Crohn's Disease: Differentiation and Diagnosis


Marla Dubinsky, MD: Crohn’s disease can present in many ways. I’ll start with the more classic way that Crohn’s disease would present. Patients would describe intermittent abdominal pain; they would have intermittent loose stool. Some patients, if it involves the colon, will actually have blood in their stool and frequent bowel movements and urgent bowel movements, but that’s a very colonic or colitis-like presentation. If you consider small bowel disease, which is quite common in Crohn’s disease, then there could be weight loss, anemia, fatigue, decreased energy, decreased appetite, abdominal pain, and change in their bowel consistency, potentially. But it’s important to note that the symptoms a patient presents with are dependent on the location of their disease.

Someone who presents with rectal bleeding, frequency, and urgency, the more colitis type, could have Crohn’s disease just of the colon. There is a subgroup of patients with Crohn’s disease who don’t have involvement of their small intestine. A lot of patients would say, “Well, I have both,” and I never quite understood what that meant. I think when you use the term “Crohn’s colitis,” people are so used to thinking colitis means ulcerative colitis. But colitis is just a disease location. It just means that the colon is inflamed.

That’s the more classic presentation. I would like to note that in pediatrics, unfortunately, Crohn’s tends to pop up right in the most important time in this transition of pubertal development and adolescence. Growth failure is one of the most important presentations of a pediatric patient, because that means their growth is stunted, and that means the inflammation has been around probably longer than they think. It was there even before the abdominal pain started, for example. So, we look at the growth chart and can see a flattening of the growth chart—no significant weight gain over the last year—and therefore, we know that there has been an impact on the absorptive capacity of a pediatric patient with their nutrition. And so, we’re really pressed for time to get that disease under control so that we can get them back on their growth curve, to go into puberty during the correct stages. For example, boys grow for a little bit longer than girls, so we have to know exactly where they are in that window. That’s a unique way that patients can present. Patients with Crohn’s disease, I should also add, can have perianal disease, which means fistulas, skin tags, fissures, or other things that are classic to perianal disease. Colitis patients don’t have perianal disease.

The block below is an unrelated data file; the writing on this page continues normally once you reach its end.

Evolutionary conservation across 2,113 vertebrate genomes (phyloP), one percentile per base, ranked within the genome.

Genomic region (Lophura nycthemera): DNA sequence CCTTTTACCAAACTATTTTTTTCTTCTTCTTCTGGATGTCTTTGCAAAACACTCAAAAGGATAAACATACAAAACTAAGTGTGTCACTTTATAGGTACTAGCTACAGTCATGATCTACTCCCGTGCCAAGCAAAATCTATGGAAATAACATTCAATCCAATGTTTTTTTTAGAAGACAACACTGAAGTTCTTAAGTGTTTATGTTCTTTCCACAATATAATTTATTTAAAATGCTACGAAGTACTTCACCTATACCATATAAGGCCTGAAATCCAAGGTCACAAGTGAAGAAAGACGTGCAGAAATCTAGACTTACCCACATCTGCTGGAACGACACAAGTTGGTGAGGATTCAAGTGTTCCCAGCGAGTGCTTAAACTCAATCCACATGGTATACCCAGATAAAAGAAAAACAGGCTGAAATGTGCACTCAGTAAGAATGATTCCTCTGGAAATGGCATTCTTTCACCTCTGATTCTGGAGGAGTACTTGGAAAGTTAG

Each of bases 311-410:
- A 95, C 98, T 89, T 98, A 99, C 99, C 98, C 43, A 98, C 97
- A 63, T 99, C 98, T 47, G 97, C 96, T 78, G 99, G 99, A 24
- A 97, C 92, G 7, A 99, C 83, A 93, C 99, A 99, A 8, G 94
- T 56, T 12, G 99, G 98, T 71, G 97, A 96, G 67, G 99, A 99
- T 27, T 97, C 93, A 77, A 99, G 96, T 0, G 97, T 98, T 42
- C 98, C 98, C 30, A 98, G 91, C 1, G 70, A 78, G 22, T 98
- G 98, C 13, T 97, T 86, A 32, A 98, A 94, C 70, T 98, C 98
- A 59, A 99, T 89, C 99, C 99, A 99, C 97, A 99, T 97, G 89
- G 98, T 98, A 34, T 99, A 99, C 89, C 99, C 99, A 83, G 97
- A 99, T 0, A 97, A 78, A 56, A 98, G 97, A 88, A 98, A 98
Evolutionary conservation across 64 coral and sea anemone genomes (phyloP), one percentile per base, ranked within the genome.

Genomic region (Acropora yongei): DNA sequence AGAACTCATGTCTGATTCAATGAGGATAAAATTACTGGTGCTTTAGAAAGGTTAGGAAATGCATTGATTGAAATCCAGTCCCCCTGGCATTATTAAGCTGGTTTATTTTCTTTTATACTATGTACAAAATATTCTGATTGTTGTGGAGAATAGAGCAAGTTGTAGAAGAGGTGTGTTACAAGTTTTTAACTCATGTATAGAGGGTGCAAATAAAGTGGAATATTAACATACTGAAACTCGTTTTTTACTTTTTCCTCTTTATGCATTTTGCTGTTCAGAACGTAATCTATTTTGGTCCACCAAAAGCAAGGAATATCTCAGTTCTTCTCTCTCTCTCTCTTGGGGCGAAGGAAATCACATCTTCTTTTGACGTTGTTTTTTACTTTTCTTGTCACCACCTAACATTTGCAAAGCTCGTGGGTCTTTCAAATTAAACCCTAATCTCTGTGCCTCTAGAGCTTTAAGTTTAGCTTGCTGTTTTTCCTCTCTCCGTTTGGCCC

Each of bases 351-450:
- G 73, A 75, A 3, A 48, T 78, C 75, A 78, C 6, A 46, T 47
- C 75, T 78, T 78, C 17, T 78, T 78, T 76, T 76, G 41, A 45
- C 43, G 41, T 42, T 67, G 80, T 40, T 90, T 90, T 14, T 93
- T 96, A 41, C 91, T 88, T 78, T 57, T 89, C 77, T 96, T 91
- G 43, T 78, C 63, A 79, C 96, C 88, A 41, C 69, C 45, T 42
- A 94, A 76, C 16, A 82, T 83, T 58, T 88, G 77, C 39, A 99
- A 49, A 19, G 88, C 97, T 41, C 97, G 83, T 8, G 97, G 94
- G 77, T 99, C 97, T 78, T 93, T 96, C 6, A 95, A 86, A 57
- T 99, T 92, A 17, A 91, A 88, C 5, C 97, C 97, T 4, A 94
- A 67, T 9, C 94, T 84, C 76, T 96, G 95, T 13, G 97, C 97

Stephen B. Hanauer, MD: Because Crohn’s disease is a systemic disease with a gut focus, we first and foremost look for systemic impacts of the disease. This can involve anemia, electrolyte abnormalities, malnutrition, or deficiencies in vitamin D and vitamin B12. There are blood tests that we do in many of these individuals. From a diagnosing-the-disease aspect, this is accomplished by a combination of endoscopy, either colonoscopy or upper endoscopy, with imaging of the middle part of the intestine that can’t be seen in routine endoscopies.

William J. Sandborn, MD: I’m often asked, “What is the differential diagnosis of Crohn’s disease in patients with GI tract findings and symptoms?” I always make the point that both Crohn’s disease and the related condition, ulcerative colitis, are syndromes. There’s not a molecular biology diagnosis or a specific test for either disease. So, in Crohn’s disease, you have to think it through. Is this ulcerative colitis, if the inflammation is confined to the colon? Is it infectious colitis? Might it be a drug-induced colitis from nonsteroidal anti-inflammatory drugs? The symptoms of Crohn’s disease, abdominal pain and diarrhea, can completely overlap with the symptoms of irritable bowel syndrome. And so, you have to work through that differential diagnosis.

Transcript edited for clarity.

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